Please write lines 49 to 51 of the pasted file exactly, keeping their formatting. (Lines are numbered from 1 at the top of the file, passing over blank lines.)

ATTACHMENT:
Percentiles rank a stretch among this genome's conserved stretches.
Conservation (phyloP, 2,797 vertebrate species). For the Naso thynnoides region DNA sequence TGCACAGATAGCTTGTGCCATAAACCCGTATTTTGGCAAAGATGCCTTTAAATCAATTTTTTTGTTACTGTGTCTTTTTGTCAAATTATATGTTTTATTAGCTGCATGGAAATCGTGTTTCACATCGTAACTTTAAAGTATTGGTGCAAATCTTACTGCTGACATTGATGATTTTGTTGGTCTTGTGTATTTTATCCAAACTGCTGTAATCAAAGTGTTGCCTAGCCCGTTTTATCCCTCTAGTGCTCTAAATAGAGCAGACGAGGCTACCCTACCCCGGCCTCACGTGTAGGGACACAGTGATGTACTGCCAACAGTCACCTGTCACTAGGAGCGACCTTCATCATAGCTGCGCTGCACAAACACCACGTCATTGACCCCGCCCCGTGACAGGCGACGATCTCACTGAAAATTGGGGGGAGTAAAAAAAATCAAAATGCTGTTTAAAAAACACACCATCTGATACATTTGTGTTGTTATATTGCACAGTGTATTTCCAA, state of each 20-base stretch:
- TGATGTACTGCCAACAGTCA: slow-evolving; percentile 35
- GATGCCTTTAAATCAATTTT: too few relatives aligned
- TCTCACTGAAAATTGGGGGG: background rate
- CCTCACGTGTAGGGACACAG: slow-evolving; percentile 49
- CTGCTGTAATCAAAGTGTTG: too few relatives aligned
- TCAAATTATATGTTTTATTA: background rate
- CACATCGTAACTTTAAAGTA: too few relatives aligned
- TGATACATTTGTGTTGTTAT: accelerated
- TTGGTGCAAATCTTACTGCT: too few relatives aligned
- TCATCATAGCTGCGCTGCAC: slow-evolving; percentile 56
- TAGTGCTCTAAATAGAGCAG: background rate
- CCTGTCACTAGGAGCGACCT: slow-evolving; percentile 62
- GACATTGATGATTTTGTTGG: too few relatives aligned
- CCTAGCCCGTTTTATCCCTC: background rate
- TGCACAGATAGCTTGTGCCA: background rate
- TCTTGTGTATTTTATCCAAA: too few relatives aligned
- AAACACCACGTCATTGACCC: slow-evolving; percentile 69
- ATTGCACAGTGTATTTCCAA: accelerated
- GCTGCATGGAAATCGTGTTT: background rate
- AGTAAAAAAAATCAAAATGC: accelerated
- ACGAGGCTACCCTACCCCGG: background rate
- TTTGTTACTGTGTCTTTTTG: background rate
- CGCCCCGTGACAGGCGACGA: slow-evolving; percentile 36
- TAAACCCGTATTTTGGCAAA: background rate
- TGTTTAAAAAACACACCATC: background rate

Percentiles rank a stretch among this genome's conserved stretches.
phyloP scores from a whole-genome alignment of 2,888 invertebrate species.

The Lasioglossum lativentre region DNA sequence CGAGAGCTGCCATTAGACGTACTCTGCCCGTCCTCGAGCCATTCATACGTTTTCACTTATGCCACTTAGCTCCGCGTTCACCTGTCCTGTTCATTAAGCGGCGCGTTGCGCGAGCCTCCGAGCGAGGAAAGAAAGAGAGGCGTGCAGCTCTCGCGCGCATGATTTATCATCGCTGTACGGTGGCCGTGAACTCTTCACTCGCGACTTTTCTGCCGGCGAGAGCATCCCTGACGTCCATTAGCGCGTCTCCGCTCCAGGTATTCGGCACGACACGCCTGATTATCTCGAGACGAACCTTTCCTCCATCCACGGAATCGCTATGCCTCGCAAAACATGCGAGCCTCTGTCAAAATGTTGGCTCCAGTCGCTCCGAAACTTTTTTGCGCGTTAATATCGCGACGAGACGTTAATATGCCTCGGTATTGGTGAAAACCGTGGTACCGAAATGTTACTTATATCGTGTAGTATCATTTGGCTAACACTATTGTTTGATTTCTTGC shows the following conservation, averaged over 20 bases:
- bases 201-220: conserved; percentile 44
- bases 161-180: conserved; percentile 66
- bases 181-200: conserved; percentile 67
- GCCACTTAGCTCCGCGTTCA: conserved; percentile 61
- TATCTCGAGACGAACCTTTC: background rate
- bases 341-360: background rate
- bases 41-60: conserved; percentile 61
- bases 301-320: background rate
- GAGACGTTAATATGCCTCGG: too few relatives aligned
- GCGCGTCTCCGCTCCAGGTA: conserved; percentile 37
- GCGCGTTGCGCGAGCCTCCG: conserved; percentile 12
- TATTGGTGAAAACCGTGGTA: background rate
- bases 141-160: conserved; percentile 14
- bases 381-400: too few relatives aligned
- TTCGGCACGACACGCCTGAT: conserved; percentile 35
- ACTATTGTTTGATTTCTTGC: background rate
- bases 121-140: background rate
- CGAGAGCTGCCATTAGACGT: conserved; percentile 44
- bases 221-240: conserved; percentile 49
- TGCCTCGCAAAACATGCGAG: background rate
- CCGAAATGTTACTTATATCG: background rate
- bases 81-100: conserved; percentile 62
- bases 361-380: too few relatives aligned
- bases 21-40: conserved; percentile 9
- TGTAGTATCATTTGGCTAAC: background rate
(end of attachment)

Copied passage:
- bases 221-240: conserved; percentile 49
- TGCCTCGCAAAACATGCGAG: background rate
- CCGAAATGTTACTTATATCG: background rate